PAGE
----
- He has done so much for the school and the community. At Harvard Law School, from where he graduated in 1994, President of the Black Law Students Association and served as a general editor of the Harvard Black Letter Law Journal, now known as the Harvard Journal on Racial and Ethnic Justice. In addition to serving with his wife as Faculty Deans of Winthrop house, he is the Director of the School’s Criminal Justice Institute where – as he has put it – he serves as “a real live criminal defense lawyer for clients who can’t afford one.” Sullivan also oversees the January term Trial Advocacy Workshop, an intensive three-week course for Harvard Law students, featuring assistance from high-profile lawyers and judges from around the country. Sullivan is also a founding fellow, along with his wife, of the Jamestown Project which is actively involved with community organizations in the Massachusetts area, and regularly gives speeches and moderates panels on race-based violence. He is the faculty adviser to the Black Law Students Association. He has brought tremendous energy and respect to Harvard University.
7. Faux social justice warriors are moving to trample the reputation of a true and proven social justice warrior. Prof. Sullivan has spent his entire professional career seeking to ensure justice for the little guy and for the poor. From Law School, he went to work as a pubic defender and eventually became head of Washington DC’s Public Defender’s Office. His nationwide respect and acclaim for the way he handled that position, led President Barack Obama to appoint him as interim head of the Public Defender’s Office in New Orleans after Hurricane Katrina. In the wake of that flood, President Obama was concerned that folks charged with looting, etc would not be treated fairly by the criminal justice system. Prof. Sullivan stepped in amid the madness and handled it with calm and skill. When Brooklyn DA Ken Thompson wanted to start his innovative Conviction Review Unit, he selected Prof. Sullivan as its head. Sullivan’s appointment was a watershed moment in criminal justice. Thompson had appointed a lifelong criminal defense attorney – for the indigent mostly, I remind you – to look under the rocks of his prosecutor’s office to see where the bodies were buried. The Unit created by Sullivan has exonerated 25 men to date and remains a model for similar units across the country. When he was first appointed, I dropped everything I was doing and drove up to Otisville Correctional Facility to meet with my then-client David McCallum to tell him that finally after years and years of struggle to prove his and his deceased co-defendant’s Willie Stuckey’s innocence, we at last were finally going to be heard. I couldn’t guarantee his exoneration, but I could guarantee that we would be treated fairly with Sullivan at the helm. And we were right – not just because he agreed with us and recommended vacating the convictions, but because we were treated with respect and given all the time we need to plead our case. Sullivan set the tone and demeanor of the Unit which was that justice would be served regardless of the outcome and with dignity and respect for all participants. And this – this is the man Harvard students don’t trust?!? He makes you uncomfortable?!? The only people Ron Sullivan makes uncomfortable are overzealous prosecutors, incompetent defense lawyers, and inept judges. Anybody else should be proud to be in his company. and to be associated with him. I know I consider it one of the highlights of my career to have met and worked with him and to consider him a friend and staunch ally to the wrongfully convicted and to the United States Constitution.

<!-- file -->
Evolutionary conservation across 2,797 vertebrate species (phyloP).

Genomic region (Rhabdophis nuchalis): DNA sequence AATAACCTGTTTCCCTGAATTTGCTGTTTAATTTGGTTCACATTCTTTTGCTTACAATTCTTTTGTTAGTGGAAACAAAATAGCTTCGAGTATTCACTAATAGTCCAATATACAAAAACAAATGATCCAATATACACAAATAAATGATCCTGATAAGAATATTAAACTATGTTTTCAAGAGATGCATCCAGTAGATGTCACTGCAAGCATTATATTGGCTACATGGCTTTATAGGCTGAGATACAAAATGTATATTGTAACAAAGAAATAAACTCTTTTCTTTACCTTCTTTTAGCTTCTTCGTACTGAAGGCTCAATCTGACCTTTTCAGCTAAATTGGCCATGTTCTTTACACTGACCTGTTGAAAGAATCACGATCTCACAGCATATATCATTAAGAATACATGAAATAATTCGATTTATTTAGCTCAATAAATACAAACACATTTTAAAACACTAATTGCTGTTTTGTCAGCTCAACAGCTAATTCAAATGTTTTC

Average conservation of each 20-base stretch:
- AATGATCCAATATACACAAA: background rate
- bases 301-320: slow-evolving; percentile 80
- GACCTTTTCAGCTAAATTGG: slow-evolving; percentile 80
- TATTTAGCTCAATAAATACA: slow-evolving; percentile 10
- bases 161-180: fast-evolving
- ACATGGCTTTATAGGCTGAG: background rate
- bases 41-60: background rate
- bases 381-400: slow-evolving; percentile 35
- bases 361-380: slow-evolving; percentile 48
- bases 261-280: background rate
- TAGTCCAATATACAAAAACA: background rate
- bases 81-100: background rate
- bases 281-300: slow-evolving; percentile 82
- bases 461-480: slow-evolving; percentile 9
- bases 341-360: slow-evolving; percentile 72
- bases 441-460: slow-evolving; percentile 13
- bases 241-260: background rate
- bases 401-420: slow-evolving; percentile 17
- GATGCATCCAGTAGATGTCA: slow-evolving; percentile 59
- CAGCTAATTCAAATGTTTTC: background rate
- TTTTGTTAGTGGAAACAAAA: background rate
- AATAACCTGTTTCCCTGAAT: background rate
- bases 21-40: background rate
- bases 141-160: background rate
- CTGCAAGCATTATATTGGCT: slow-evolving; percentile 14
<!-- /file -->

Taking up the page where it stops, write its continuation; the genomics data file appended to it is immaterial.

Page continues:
Shame on the Winthrop House students that caused this. Shame on the climate of political correctness that allowed this. And shame on Harvard for cow-towing to this behavior and besmirching in any way the reputation of a man like Ron Sullivan. And more importantly, shame on them all for disgracing the Right to Counsel and the Sixth Amendment to the US Constitution.